Profiting from nonprofits
FOR A GOVERNOR WHO CLAIMS to take no pleasure in raising money, Gov. Arnold Schwarzenegger is spectacularly good at it. Gov. Gray Davis had a reputation for focusing too hard on fundraising and not enough on leadership, which is partly why he was drummed out of office, but Schwarzenegger has taken campaign fundraising to a new level. On a recent 17-day tour that took him from Sacramento to Boston and back, the governor is expected to have raised about $5 million on top of the $22 million he already had gathered this year. And the campaign won’t really begin until after Labor Day.
More than that, Times staff writers Robert Salladay and Peter Nicholas reported last week on another key source of funds to help pay the governor’s political expenses: money contributed by tax-exempt nonprofit organizations that do not have to report the identities of their donors to state political regulators. The organizations are run by Schwarzenegger’s closest aides. One such group pays the $6,000-a-month rent on Schwarzenegger’s Sacramento hotel suite. The Times learned that donors to these organizations include Southern California Edison, Pacific Gas & Electric and Wells Fargo Bank.
Some of the corporations and special interests contributing to these nonprofits have business before the state. If the governor backs them, there is no way for voters to know about influence peddling, meaning there is no way to hold him accountable. Further, the normal limits on the size of contributions don’t apply.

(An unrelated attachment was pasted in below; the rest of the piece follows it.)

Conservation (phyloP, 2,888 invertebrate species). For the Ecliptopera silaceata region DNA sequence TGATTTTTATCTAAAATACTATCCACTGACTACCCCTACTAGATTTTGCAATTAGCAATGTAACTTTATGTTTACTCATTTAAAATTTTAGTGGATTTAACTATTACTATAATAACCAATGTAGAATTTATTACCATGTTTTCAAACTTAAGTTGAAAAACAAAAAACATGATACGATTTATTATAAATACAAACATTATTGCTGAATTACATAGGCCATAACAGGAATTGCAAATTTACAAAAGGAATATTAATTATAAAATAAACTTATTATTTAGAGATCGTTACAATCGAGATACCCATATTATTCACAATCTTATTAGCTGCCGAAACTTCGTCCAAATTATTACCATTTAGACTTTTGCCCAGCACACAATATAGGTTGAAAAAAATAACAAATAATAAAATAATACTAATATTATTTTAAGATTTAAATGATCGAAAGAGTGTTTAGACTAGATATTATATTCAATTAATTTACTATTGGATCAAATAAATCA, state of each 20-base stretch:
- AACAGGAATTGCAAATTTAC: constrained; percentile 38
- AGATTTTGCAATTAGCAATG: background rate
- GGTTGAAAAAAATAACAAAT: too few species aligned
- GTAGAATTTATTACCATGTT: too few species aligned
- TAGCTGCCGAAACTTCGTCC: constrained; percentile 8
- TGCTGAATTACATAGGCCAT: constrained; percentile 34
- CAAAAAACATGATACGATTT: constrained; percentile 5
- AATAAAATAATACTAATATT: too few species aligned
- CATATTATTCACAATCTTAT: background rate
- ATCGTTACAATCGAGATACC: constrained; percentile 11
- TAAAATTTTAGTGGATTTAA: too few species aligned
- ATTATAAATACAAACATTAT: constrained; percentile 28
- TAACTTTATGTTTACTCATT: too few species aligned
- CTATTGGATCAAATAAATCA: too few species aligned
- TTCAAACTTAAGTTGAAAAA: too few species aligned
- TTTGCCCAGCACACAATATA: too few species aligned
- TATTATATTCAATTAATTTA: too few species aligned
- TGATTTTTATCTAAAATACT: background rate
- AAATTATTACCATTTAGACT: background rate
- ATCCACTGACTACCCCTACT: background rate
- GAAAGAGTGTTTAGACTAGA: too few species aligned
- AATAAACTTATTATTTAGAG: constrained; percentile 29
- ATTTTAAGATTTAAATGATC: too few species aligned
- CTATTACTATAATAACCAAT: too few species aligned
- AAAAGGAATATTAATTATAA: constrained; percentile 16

The use of these nonprofit funds apparently is not illegal, and past governors also have employed them. But Schwarzenegger took office claiming that he didn’t need the help of special interests and calling for complete openness in government. More recently, he seems to have clarified his definition of special interests: Indian tribes and public employee unions that negotiate contracts with the state. But few would be naive enough to believe that his big business allies are not special interests.
Rob Stutzman, the governor’s spokesman, said Schwarzenegger directed the disclosure of contributors to organizations that directly benefit him, such as the group that pays his rent. Otherwise, Stutzman said, “He just never bothers himself with it.”
The nonprofit fundraising gimmick is just one of many loopholes that keep appearing in state campaign finance law. The Fair Political Practices Commission should plug it by requiring that all such contributions to political candidates or officeholders be fully and immediately reported. A lawsuit is currently trying to settle the question of whether the commission has that authority; if it doesn’t, the Legislature should pass a bill to give it the power.
Schwarzenegger, in the spirit of openness that he has embraced, should be happy to sign it into law.